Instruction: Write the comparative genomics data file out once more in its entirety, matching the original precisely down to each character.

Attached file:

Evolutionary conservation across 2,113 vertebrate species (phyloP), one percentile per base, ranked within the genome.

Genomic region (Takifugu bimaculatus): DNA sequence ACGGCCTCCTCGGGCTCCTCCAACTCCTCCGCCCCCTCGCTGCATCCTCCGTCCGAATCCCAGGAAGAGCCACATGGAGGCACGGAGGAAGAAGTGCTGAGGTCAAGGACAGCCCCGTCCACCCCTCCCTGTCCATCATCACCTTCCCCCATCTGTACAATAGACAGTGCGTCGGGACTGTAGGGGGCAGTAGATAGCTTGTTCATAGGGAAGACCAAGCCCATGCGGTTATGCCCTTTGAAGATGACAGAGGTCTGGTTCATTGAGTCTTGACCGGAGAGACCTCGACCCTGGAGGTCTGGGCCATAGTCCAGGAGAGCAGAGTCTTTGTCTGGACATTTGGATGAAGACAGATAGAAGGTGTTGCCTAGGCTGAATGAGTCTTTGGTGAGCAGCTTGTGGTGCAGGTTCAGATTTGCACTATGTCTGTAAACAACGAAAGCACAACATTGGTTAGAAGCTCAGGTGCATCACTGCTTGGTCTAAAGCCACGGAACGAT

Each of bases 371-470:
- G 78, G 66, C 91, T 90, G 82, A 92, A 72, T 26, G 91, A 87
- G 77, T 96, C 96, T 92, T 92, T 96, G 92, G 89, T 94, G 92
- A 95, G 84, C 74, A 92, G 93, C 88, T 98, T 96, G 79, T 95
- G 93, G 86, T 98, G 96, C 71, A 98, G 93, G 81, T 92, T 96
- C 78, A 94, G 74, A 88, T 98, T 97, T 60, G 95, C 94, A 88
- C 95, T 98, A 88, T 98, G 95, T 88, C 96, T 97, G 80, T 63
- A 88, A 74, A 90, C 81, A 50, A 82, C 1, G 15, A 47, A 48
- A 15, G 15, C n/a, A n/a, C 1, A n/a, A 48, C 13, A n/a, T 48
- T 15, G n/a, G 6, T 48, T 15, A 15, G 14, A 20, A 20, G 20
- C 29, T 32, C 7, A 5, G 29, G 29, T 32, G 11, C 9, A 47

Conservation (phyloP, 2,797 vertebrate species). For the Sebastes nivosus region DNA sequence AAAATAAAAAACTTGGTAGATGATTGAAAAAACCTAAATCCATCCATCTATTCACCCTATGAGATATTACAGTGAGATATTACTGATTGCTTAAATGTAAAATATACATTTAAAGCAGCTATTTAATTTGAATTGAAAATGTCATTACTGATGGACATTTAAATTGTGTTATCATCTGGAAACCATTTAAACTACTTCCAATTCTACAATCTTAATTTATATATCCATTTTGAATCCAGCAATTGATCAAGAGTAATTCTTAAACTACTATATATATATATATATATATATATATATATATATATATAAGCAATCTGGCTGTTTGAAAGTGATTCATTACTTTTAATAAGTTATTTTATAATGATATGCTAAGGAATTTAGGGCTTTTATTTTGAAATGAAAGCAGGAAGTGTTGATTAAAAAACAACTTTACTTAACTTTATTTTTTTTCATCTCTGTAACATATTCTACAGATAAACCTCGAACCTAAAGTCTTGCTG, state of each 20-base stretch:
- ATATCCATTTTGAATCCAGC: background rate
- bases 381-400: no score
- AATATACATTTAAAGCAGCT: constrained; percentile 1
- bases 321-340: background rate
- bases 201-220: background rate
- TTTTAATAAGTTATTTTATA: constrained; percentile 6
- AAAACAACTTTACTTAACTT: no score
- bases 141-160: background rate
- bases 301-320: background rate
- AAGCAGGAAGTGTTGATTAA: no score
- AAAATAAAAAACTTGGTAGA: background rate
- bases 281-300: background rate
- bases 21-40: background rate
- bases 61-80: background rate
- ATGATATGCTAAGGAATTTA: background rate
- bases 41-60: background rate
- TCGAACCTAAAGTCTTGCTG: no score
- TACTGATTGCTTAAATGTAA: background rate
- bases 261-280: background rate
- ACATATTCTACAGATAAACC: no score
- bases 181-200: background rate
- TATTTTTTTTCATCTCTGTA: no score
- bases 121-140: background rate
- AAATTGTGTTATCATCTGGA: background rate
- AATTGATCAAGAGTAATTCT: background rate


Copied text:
Evolutionary conservation across 2,113 vertebrate species (phyloP), one percentile per base, ranked within the genome.

Genomic region (Takifugu bimaculatus): DNA sequence ACGGCCTCCTCGGGCTCCTCCAACTCCTCCGCCCCCTCGCTGCATCCTCCGTCCGAATCCCAGGAAGAGCCACATGGAGGCACGGAGGAAGAAGTGCTGAGGTCAAGGACAGCCCCGTCCACCCCTCCCTGTCCATCATCACCTTCCCCCATCTGTACAATAGACAGTGCGTCGGGACTGTAGGGGGCAGTAGATAGCTTGTTCATAGGGAAGACCAAGCCCATGCGGTTATGCCCTTTGAAGATGACAGAGGTCTGGTTCATTGAGTCTTGACCGGAGAGACCTCGACCCTGGAGGTCTGGGCCATAGTCCAGGAGAGCAGAGTCTTTGTCTGGACATTTGGATGAAGACAGATAGAAGGTGTTGCCTAGGCTGAATGAGTCTTTGGTGAGCAGCTTGTGGTGCAGGTTCAGATTTGCACTATGTCTGTAAACAACGAAAGCACAACATTGGTTAGAAGCTCAGGTGCATCACTGCTTGGTCTAAAGCCACGGAACGAT

Each of bases 371-470:
- G 78, G 66, C 91, T 90, G 82, A 92, A 72, T 26, G 91, A 87
- G 77, T 96, C 96, T 92, T 92, T 96, G 92, G 89, T 94, G 92
- A 95, G 84, C 74, A 92, G 93, C 88, T 98, T 96, G 79, T 95
- G 93, G 86, T 98, G 96, C 71, A 98, G 93, G 81, T 92, T 96
- C 78, A 94, G 74, A 88, T 98, T 97, T 60, G 95, C 94, A 88
- C 95, T 98, A 88, T 98, G 95, T 88, C 96, T 97, G 80, T 63
- A 88, A 74, A 90, C 81, A 50, A 82, C 1, G 15, A 47, A 48
- A 15, G 15, C n/a, A n/a, C 1, A n/a, A 48, C 13, A n/a, T 48
- T 15, G n/a, G 6, T 48, T 15, A 15, G 14, A 20, A 20, G 20
- C 29, T 32, C 7, A 5, G 29, G 29, T 32, G 11, C 9, A 47

Conservation (phyloP, 2,797 vertebrate species). For the Sebastes nivosus region DNA sequence AAAATAAAAAACTTGGTAGATGATTGAAAAAACCTAAATCCATCCATCTATTCACCCTATGAGATATTACAGTGAGATATTACTGATTGCTTAAATGTAAAATATACATTTAAAGCAGCTATTTAATTTGAATTGAAAATGTCATTACTGATGGACATTTAAATTGTGTTATCATCTGGAAACCATTTAAACTACTTCCAATTCTACAATCTTAATTTATATATCCATTTTGAATCCAGCAATTGATCAAGAGTAATTCTTAAACTACTATATATATATATATATATATATATATATATATATATATAAGCAATCTGGCTGTTTGAAAGTGATTCATTACTTTTAATAAGTTATTTTATAATGATATGCTAAGGAATTTAGGGCTTTTATTTTGAAATGAAAGCAGGAAGTGTTGATTAAAAAACAACTTTACTTAACTTTATTTTTTTTCATCTCTGTAACATATTCTACAGATAAACCTCGAACCTAAAGTCTTGCTG, state of each 20-base stretch:
- ATATCCATTTTGAATCCAGC: background rate
- bases 381-400: no score
- AATATACATTTAAAGCAGCT: constrained; percentile 1
- bases 321-340: background rate
- bases 201-220: background rate
- TTTTAATAAGTTATTTTATA: constrained; percentile 6
- AAAACAACTTTACTTAACTT: no score
- bases 141-160: background rate
- bases 301-320: background rate
- AAGCAGGAAGTGTTGATTAA: no score
- AAAATAAAAAACTTGGTAGA: background rate
- bases 281-300: background rate
- bases 21-40: background rate
- bases 61-80: background rate
- ATGATATGCTAAGGAATTTA: background rate
- bases 41-60: background rate
- TCGAACCTAAAGTCTTGCTG: no score
- TACTGATTGCTTAAATGTAA: background rate
- bases 261-280: background rate
- ACATATTCTACAGATAAACC: no score
- bases 181-200: background rate
- TATTTTTTTTCATCTCTGTA: no score
- bases 121-140: background rate
- AAATTGTGTTATCATCTGGA: background rate
- AATTGATCAAGAGTAATTCT: background rate